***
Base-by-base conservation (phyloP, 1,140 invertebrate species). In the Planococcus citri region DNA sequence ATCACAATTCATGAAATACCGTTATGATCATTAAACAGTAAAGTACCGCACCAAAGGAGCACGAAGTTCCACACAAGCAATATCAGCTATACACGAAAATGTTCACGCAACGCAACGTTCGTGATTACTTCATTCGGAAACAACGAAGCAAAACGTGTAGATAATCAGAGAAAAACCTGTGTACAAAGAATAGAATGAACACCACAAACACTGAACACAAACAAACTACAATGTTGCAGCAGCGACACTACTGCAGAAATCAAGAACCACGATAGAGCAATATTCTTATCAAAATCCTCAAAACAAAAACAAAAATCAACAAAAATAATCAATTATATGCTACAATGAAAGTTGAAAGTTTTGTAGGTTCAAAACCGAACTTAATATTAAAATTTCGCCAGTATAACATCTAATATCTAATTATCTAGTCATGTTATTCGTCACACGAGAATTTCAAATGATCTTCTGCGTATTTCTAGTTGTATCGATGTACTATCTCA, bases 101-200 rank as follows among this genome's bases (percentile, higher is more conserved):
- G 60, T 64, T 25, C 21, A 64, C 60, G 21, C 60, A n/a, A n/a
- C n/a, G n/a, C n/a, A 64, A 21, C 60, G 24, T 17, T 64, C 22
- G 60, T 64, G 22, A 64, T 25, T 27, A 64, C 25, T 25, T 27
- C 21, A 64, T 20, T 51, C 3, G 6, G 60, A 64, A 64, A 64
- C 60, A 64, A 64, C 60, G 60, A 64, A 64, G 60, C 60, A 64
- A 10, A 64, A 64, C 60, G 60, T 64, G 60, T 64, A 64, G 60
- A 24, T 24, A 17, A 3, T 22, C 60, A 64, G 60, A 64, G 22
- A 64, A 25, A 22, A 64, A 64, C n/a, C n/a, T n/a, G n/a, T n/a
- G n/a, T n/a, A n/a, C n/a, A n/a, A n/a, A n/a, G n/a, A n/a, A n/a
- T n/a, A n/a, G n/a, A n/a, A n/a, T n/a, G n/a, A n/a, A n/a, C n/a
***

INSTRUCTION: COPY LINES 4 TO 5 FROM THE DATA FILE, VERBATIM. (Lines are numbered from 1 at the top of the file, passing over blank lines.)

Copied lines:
- G 60, T 64, G 22, A 64, T 25, T 27, A 64, C 25, T 25, T 27
- C 21, A 64, T 20, T 51, C 3, G 6, G 60, A 64, A 64, A 64